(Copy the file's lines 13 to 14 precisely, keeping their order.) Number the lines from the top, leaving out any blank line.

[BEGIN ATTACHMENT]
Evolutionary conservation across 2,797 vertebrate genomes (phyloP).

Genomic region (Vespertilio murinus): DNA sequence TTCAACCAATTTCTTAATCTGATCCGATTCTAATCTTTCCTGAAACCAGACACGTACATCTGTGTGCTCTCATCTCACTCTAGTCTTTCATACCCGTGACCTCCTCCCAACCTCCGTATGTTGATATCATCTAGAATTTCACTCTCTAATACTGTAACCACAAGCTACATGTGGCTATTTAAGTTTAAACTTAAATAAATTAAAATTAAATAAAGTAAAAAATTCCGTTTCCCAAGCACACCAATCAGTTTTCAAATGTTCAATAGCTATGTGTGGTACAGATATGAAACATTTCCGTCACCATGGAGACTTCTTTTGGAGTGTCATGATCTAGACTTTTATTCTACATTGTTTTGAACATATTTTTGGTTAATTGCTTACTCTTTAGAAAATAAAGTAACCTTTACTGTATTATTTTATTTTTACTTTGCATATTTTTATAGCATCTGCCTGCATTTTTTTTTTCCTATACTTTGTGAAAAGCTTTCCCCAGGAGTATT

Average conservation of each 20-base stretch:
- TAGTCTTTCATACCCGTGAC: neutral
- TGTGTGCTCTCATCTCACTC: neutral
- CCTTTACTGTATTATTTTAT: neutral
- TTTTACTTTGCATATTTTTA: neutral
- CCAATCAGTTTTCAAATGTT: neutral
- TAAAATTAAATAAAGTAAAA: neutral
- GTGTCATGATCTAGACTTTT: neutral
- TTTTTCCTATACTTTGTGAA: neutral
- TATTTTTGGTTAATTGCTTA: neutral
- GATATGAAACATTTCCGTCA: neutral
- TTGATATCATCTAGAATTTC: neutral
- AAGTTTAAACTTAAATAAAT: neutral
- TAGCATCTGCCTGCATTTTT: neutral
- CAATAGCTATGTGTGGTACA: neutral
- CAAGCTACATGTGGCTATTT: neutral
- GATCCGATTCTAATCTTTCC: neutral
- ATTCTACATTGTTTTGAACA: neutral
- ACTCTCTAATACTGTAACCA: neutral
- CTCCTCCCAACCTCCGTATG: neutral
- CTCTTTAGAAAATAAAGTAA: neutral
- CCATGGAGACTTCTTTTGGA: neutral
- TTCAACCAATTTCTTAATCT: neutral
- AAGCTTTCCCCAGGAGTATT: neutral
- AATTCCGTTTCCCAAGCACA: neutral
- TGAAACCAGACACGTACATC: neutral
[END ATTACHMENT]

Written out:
- GATATGAAACATTTCCGTCA: neutral
- TTGATATCATCTAGAATTTC: neutral